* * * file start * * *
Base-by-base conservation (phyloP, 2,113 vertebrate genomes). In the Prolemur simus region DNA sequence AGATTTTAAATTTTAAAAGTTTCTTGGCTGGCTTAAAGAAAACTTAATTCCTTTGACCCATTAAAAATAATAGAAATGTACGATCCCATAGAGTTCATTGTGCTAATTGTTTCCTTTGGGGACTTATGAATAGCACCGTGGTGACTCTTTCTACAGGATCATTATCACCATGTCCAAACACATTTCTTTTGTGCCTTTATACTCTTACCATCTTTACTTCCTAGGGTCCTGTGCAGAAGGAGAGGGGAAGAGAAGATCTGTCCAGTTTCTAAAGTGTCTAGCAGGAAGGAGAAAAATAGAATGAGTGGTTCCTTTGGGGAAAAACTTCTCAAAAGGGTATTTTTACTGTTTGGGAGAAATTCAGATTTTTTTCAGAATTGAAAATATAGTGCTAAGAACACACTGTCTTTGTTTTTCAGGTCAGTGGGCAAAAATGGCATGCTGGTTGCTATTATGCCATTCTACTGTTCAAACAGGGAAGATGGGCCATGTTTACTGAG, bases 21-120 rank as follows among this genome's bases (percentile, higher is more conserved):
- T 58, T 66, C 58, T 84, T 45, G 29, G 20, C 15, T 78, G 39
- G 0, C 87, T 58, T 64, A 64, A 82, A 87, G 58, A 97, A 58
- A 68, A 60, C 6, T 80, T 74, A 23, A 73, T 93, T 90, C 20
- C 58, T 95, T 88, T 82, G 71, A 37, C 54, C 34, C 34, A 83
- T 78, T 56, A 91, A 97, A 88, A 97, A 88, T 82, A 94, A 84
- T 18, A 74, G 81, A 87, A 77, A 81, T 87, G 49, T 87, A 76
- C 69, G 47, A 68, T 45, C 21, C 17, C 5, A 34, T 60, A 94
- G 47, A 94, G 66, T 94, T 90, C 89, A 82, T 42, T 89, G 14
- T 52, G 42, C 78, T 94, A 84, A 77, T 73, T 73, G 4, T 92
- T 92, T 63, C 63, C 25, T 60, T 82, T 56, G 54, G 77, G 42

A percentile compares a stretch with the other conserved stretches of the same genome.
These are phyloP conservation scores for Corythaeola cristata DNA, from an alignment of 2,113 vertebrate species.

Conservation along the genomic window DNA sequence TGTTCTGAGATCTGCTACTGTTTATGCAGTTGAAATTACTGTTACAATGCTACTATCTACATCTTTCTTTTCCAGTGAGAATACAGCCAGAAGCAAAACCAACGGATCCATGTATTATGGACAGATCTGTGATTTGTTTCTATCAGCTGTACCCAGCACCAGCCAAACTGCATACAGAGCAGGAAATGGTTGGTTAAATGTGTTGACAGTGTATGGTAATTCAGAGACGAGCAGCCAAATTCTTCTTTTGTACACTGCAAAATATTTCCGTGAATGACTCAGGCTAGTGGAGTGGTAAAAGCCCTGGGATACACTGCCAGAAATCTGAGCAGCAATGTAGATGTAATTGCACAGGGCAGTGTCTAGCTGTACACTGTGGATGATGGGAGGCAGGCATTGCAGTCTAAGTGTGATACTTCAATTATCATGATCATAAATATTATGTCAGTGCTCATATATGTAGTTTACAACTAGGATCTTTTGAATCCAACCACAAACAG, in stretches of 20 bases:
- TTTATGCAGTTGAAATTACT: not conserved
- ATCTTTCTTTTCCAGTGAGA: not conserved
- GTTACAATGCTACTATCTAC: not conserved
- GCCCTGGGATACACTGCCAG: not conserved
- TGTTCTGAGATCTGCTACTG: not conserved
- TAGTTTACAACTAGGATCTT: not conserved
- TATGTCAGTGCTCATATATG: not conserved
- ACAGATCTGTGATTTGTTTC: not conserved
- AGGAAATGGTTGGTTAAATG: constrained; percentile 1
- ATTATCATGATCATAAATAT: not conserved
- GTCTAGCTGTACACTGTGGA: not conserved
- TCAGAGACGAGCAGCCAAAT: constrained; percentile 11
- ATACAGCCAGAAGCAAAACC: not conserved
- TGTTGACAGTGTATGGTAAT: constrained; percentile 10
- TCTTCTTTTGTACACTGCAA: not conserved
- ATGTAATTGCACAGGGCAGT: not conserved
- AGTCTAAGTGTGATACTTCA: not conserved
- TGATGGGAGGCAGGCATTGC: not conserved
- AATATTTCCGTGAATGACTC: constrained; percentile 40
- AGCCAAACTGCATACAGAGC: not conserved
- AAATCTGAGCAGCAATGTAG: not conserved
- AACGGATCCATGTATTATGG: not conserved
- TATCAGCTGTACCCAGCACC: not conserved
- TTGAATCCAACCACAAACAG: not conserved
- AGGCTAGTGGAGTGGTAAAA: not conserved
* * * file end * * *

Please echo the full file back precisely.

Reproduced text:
Base-by-base conservation (phyloP, 2,113 vertebrate genomes). In the Prolemur simus region DNA sequence AGATTTTAAATTTTAAAAGTTTCTTGGCTGGCTTAAAGAAAACTTAATTCCTTTGACCCATTAAAAATAATAGAAATGTACGATCCCATAGAGTTCATTGTGCTAATTGTTTCCTTTGGGGACTTATGAATAGCACCGTGGTGACTCTTTCTACAGGATCATTATCACCATGTCCAAACACATTTCTTTTGTGCCTTTATACTCTTACCATCTTTACTTCCTAGGGTCCTGTGCAGAAGGAGAGGGGAAGAGAAGATCTGTCCAGTTTCTAAAGTGTCTAGCAGGAAGGAGAAAAATAGAATGAGTGGTTCCTTTGGGGAAAAACTTCTCAAAAGGGTATTTTTACTGTTTGGGAGAAATTCAGATTTTTTTCAGAATTGAAAATATAGTGCTAAGAACACACTGTCTTTGTTTTTCAGGTCAGTGGGCAAAAATGGCATGCTGGTTGCTATTATGCCATTCTACTGTTCAAACAGGGAAGATGGGCCATGTTTACTGAG, bases 21-120 rank as follows among this genome's bases (percentile, higher is more conserved):
- T 58, T 66, C 58, T 84, T 45, G 29, G 20, C 15, T 78, G 39
- G 0, C 87, T 58, T 64, A 64, A 82, A 87, G 58, A 97, A 58
- A 68, A 60, C 6, T 80, T 74, A 23, A 73, T 93, T 90, C 20
- C 58, T 95, T 88, T 82, G 71, A 37, C 54, C 34, C 34, A 83
- T 78, T 56, A 91, A 97, A 88, A 97, A 88, T 82, A 94, A 84
- T 18, A 74, G 81, A 87, A 77, A 81, T 87, G 49, T 87, A 76
- C 69, G 47, A 68, T 45, C 21, C 17, C 5, A 34, T 60, A 94
- G 47, A 94, G 66, T 94, T 90, C 89, A 82, T 42, T 89, G 14
- T 52, G 42, C 78, T 94, A 84, A 77, T 73, T 73, G 4, T 92
- T 92, T 63, C 63, C 25, T 60, T 82, T 56, G 54, G 77, G 42

A percentile compares a stretch with the other conserved stretches of the same genome.
These are phyloP conservation scores for Corythaeola cristata DNA, from an alignment of 2,113 vertebrate species.

Conservation along the genomic window DNA sequence TGTTCTGAGATCTGCTACTGTTTATGCAGTTGAAATTACTGTTACAATGCTACTATCTACATCTTTCTTTTCCAGTGAGAATACAGCCAGAAGCAAAACCAACGGATCCATGTATTATGGACAGATCTGTGATTTGTTTCTATCAGCTGTACCCAGCACCAGCCAAACTGCATACAGAGCAGGAAATGGTTGGTTAAATGTGTTGACAGTGTATGGTAATTCAGAGACGAGCAGCCAAATTCTTCTTTTGTACACTGCAAAATATTTCCGTGAATGACTCAGGCTAGTGGAGTGGTAAAAGCCCTGGGATACACTGCCAGAAATCTGAGCAGCAATGTAGATGTAATTGCACAGGGCAGTGTCTAGCTGTACACTGTGGATGATGGGAGGCAGGCATTGCAGTCTAAGTGTGATACTTCAATTATCATGATCATAAATATTATGTCAGTGCTCATATATGTAGTTTACAACTAGGATCTTTTGAATCCAACCACAAACAG, in stretches of 20 bases:
- TTTATGCAGTTGAAATTACT: not conserved
- ATCTTTCTTTTCCAGTGAGA: not conserved
- GTTACAATGCTACTATCTAC: not conserved
- GCCCTGGGATACACTGCCAG: not conserved
- TGTTCTGAGATCTGCTACTG: not conserved
- TAGTTTACAACTAGGATCTT: not conserved
- TATGTCAGTGCTCATATATG: not conserved
- ACAGATCTGTGATTTGTTTC: not conserved
- AGGAAATGGTTGGTTAAATG: constrained; percentile 1
- ATTATCATGATCATAAATAT: not conserved
- GTCTAGCTGTACACTGTGGA: not conserved
- TCAGAGACGAGCAGCCAAAT: constrained; percentile 11
- ATACAGCCAGAAGCAAAACC: not conserved
- TGTTGACAGTGTATGGTAAT: constrained; percentile 10
- TCTTCTTTTGTACACTGCAA: not conserved
- ATGTAATTGCACAGGGCAGT: not conserved
- AGTCTAAGTGTGATACTTCA: not conserved
- TGATGGGAGGCAGGCATTGC: not conserved
- AATATTTCCGTGAATGACTC: constrained; percentile 40
- AGCCAAACTGCATACAGAGC: not conserved
- AAATCTGAGCAGCAATGTAG: not conserved
- AACGGATCCATGTATTATGG: not conserved
- TATCAGCTGTACCCAGCACC: not conserved
- TTGAATCCAACCACAAACAG: not conserved
- AGGCTAGTGGAGTGGTAAAA: not conserved